The chickenpox vaccine is a live vaccine and contains a small amount of weakened chickenpox-causing virus. The vaccine stimulates your immune system to produce antibodies that will help protect against the varicella zoster virus that causes chicken pox.
The vaccine is given as two separate injections, usually into the upper arm, four to eight weeks apart.
Who is at risk from chickenpox?
Chickenpox is a common childhood infection. It is usually mild and complications are rare. Almost all children develop immunity to chickenpox after infection so most only catch it once. The disease can be more severe in adults. People who have weakened immune systems (through illnesses such as HIV or treatments like chemotherapy) and pregnant women are at greater risk of serious complications from chickenpox.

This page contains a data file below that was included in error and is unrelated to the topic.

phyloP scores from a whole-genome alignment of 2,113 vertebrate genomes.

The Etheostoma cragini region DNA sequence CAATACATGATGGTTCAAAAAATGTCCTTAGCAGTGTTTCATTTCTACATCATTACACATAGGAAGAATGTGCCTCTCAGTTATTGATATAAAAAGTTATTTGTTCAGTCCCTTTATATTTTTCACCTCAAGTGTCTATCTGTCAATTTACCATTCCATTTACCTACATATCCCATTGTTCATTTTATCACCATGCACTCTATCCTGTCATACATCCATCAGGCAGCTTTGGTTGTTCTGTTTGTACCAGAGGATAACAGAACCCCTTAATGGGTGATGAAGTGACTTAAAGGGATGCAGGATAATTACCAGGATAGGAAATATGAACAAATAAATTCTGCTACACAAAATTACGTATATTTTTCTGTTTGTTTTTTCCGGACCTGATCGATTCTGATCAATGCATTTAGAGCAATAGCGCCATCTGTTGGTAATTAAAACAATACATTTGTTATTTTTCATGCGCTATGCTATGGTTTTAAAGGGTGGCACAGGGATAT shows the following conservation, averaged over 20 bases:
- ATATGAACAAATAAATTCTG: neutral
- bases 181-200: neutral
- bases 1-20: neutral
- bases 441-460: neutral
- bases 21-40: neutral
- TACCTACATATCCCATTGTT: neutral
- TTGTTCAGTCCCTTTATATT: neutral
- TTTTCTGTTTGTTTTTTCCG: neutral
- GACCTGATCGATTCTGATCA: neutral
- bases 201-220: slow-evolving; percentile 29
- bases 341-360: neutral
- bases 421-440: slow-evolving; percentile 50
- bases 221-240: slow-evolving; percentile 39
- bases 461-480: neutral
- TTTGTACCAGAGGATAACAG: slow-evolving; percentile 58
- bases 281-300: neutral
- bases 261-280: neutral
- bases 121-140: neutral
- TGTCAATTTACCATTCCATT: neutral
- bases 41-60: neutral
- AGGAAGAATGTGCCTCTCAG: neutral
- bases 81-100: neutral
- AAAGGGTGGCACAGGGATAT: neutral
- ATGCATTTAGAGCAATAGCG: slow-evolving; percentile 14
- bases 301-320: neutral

The vaccine would also be recommended if you were about to start work in a radiotherapy department and had not had chickenpox before.
How effective is the chickenpox vaccine?
9 out of 10 children vaccinated with a single dose will develop immunity against chickenpox. For better immune response, it is recommended to take two doses.
The vaccination is not quite as effective after childhood. It’s estimated that three-quarters of teenagers and adults who are vaccinated will become immune to chickenpox.
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